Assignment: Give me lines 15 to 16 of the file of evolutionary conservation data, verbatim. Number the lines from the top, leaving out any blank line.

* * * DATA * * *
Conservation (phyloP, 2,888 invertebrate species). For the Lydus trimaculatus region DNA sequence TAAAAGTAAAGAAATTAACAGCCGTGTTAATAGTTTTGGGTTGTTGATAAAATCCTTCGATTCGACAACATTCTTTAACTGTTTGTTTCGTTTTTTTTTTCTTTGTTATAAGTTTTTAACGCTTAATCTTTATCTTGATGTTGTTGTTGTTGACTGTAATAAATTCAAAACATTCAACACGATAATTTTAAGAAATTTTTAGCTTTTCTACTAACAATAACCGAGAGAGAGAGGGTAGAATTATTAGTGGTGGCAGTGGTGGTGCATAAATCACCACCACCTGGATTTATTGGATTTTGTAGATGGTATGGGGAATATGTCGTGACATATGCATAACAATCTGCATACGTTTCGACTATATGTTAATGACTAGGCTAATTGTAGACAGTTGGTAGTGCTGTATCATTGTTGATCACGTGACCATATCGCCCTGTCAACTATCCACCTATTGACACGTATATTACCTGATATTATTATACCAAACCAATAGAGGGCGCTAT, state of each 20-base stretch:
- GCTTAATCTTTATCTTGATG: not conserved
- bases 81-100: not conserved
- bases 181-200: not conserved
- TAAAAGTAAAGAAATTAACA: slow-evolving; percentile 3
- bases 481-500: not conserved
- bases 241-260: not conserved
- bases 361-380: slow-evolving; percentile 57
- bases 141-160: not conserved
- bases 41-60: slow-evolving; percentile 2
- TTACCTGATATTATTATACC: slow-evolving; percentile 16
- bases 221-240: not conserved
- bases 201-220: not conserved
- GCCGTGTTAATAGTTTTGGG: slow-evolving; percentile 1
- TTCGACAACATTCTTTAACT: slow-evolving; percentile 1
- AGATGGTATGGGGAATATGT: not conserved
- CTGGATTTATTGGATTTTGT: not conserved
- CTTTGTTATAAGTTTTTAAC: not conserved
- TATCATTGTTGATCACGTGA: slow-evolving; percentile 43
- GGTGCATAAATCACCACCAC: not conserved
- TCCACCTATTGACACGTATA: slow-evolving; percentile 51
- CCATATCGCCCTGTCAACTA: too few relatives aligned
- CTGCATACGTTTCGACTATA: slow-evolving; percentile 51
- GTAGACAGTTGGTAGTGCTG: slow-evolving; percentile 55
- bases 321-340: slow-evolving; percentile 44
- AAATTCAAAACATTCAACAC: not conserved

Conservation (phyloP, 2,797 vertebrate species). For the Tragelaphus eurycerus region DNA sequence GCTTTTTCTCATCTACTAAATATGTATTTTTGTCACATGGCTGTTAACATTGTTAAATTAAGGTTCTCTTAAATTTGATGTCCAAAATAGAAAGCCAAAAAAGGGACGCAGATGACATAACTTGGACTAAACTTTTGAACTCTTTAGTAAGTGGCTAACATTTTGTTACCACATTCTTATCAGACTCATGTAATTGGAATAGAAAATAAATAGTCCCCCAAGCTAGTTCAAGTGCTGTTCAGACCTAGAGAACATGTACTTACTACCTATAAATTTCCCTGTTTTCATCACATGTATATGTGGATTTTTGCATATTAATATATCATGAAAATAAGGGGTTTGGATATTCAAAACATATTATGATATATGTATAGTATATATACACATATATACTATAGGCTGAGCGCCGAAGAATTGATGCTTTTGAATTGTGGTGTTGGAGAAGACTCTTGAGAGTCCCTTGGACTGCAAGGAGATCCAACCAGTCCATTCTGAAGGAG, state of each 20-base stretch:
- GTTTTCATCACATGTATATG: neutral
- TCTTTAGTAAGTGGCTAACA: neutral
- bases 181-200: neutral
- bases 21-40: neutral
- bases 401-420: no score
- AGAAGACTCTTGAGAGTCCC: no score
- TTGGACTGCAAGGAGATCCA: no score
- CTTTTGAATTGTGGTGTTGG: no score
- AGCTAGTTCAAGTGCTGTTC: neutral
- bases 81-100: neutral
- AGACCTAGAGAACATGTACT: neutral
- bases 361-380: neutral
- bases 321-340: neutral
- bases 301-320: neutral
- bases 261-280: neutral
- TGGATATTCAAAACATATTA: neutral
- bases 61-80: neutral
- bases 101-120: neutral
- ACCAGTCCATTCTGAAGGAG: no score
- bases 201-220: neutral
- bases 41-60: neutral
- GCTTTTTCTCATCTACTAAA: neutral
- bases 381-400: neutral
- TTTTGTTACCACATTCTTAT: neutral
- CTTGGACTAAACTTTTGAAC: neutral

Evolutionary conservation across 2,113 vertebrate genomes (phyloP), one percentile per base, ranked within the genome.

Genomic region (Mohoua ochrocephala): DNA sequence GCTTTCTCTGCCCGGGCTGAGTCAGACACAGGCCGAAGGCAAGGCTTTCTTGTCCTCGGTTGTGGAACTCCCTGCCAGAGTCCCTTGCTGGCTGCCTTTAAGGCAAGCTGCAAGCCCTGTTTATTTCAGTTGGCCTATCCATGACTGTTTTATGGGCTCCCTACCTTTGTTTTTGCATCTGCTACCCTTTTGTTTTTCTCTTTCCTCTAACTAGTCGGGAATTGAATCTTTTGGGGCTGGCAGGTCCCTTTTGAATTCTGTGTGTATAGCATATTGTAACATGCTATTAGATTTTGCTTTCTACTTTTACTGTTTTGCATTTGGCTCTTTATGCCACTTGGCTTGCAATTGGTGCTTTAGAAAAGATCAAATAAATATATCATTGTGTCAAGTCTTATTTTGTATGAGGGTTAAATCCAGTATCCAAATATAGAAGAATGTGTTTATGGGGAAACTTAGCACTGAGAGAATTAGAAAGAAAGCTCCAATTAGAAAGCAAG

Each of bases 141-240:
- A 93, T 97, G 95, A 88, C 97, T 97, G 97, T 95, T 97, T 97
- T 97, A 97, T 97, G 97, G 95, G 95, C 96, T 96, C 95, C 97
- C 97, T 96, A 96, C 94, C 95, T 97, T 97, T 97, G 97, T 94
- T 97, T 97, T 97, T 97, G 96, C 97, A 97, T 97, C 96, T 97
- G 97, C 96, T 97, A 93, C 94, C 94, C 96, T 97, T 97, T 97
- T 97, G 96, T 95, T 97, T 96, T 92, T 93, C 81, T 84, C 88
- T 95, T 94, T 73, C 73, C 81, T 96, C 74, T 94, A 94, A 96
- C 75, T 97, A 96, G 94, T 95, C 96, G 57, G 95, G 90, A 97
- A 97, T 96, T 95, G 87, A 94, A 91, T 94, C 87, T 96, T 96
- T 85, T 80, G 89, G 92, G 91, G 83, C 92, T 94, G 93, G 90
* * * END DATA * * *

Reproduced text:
- TTCGACAACATTCTTTAACT: slow-evolving; percentile 1
- AGATGGTATGGGGAATATGT: not conserved